Have you ever gotten suckered into one of those “try for free” scams? You know, the ones that pop up (based on whatever you have searched recently), advertising this new and perfect product that is going to fix all your trouble. And because you are so special, they are going to give it to you for free. And they are going to guarantee that you will love it. If you don’t love it, no problem, just send it back. Completely risk-free.
Then, you read the small print. And you find out that you have to pay $9.99 for your free gift. And that you have to pay the shipping fees again if you don’t like it. And that there’s a restocking fee. And that if you are one second overtime to return it, they are going to charge you the full price for this life-changing product. And, possibly, they are going to go ahead and sign you up for a subscription, and just keep charging you forever.
I have to admit, I’ve been fooled by these before. The intrigue of this new shiny thing, combined with those buzz words “guaranteed” and “risk-free” have been too tempting. I’ve learned my lesson.
Nothing is ever really guaranteed. And few, if any, things in life are risk-free.
Sometimes, I wish people came with some sort of guarantee. Or even some fine print explaining what you are really getting in to. Because people are complicated! Unpredictable and complex. Completely full of risk.
I’ve encountered a few situations this week that have left me wishing people were a little simpler, or that people at least came with some fine print explaining a few things. And, to be completely honest with you, I haven’t handled these disruptions very well. Turns out, I need some fine-print, too, because I found myself becoming more interested in being right than in maintaining healthy and open relationships. While I was stewing today over a situation, Philippians 2:14 sprang to mind – “Do everything without complaining or arguing.” Yikes! Conviction.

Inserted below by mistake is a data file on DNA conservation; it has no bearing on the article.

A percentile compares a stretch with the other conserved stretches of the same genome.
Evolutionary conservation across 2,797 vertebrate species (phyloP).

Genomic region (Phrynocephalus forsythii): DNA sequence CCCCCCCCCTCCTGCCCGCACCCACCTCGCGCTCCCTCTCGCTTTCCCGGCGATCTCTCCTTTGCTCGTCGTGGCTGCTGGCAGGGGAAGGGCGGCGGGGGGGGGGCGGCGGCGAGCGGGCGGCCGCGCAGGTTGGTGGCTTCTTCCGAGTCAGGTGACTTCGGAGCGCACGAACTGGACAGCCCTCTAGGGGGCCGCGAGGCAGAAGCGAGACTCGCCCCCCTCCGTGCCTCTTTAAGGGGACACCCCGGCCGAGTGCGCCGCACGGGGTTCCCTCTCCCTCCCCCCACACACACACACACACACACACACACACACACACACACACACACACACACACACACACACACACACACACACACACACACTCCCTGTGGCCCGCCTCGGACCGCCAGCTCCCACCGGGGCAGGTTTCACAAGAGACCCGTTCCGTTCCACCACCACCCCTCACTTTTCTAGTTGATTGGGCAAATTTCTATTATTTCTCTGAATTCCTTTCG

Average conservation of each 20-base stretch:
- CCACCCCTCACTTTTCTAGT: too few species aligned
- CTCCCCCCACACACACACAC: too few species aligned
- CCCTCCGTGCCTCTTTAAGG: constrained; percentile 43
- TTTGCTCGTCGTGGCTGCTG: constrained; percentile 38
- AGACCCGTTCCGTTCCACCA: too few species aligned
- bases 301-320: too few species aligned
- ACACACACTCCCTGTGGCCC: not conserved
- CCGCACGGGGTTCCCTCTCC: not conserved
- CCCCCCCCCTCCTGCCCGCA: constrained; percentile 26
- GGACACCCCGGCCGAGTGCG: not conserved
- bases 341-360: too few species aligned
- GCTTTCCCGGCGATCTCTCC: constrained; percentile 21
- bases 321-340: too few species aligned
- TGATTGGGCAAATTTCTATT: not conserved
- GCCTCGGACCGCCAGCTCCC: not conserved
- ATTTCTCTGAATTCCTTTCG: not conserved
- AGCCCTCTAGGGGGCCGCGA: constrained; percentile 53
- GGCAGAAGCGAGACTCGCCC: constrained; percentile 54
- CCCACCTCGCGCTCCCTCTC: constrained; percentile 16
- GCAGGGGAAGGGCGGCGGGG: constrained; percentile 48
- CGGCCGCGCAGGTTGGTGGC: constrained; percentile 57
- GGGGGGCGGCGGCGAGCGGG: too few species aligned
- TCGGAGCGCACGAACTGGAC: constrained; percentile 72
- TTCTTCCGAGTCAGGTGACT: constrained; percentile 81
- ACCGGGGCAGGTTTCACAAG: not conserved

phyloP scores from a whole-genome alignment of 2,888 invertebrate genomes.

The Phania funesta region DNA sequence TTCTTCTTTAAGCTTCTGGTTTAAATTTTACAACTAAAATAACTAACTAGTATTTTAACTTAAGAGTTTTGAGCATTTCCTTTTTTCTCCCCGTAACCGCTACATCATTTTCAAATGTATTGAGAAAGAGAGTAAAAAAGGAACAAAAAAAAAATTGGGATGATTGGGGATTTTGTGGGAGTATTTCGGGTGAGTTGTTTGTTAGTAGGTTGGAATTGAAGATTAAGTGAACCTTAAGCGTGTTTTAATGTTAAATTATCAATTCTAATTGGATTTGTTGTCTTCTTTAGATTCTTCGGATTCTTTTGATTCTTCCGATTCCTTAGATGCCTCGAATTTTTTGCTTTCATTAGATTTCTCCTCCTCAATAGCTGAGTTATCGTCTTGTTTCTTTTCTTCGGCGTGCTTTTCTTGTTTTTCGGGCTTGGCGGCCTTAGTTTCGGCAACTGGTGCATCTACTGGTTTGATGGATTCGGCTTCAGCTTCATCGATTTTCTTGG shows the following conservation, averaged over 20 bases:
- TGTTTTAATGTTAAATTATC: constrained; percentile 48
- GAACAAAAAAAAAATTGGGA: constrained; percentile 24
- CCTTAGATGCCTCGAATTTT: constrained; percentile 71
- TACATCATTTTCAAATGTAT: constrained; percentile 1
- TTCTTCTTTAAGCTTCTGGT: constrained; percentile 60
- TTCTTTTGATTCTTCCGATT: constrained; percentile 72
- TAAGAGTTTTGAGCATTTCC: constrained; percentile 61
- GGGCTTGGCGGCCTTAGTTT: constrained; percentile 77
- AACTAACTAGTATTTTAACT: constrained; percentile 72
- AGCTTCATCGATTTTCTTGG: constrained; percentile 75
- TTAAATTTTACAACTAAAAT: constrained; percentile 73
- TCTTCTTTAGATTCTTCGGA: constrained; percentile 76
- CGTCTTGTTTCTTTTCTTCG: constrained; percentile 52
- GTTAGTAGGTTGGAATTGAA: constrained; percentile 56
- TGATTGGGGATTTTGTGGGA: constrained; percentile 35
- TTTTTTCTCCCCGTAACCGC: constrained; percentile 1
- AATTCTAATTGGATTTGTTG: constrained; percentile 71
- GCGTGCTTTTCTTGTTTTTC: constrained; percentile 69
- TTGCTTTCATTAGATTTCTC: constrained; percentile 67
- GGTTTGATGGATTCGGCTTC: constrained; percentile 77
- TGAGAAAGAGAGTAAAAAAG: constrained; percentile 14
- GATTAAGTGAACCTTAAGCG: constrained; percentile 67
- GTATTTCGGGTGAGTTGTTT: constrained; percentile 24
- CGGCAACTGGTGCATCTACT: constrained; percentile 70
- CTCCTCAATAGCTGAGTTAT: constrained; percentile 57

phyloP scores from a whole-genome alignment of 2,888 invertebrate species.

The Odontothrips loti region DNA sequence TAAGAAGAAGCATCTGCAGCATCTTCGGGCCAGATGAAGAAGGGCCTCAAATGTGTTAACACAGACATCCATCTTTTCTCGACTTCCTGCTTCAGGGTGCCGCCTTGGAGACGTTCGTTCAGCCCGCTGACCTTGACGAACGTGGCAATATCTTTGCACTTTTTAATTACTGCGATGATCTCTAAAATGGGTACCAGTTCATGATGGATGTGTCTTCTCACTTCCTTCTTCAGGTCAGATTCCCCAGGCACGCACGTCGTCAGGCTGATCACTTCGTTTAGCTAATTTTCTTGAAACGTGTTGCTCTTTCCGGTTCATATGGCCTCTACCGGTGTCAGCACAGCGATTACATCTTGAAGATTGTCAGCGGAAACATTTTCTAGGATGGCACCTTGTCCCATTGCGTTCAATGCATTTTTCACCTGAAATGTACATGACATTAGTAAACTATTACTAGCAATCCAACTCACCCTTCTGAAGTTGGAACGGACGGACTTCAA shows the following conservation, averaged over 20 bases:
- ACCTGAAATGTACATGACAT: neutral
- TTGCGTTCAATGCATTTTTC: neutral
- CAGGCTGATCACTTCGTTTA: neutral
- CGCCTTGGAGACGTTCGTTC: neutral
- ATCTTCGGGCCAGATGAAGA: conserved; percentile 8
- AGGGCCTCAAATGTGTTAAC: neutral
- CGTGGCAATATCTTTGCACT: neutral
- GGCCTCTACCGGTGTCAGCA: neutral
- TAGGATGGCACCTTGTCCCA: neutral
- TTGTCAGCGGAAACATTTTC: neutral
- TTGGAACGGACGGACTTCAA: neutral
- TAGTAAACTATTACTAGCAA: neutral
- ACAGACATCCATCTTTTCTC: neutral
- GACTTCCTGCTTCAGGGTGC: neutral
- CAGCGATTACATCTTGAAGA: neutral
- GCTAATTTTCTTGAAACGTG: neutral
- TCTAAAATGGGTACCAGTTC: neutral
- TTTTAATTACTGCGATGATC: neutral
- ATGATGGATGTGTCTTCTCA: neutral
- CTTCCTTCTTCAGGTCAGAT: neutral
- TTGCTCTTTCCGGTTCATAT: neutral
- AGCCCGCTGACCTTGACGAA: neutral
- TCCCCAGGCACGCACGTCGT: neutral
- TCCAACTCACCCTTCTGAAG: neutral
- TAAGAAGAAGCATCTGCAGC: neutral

Honestly, with the situations on my mind today, I stand by opinions. But, first of all, neither of these situations deal with absolute truth. Rather, both have to do with personal preference and personal standards. Not worth fracturing any relationship over. Second, my initial response was far from gracious. Far, far, far from gracious. I can get defensive when I feel challenged, rather than taking a peaceful approach to the situation. And that is 100% on me. My job now is to regroup and approach these situations with a new perspective and a new attitude.
Ultimately, relationships are more important than preferences. When things aren’t a matter of absolute truth, we have to be willing to bend a little, or to at least find a way to maintain the relationship while disagreeing. Engaging with people requires us to adjust priorities, correct our mistakes, and change our perspectives. The risk is well worth it in the end, though.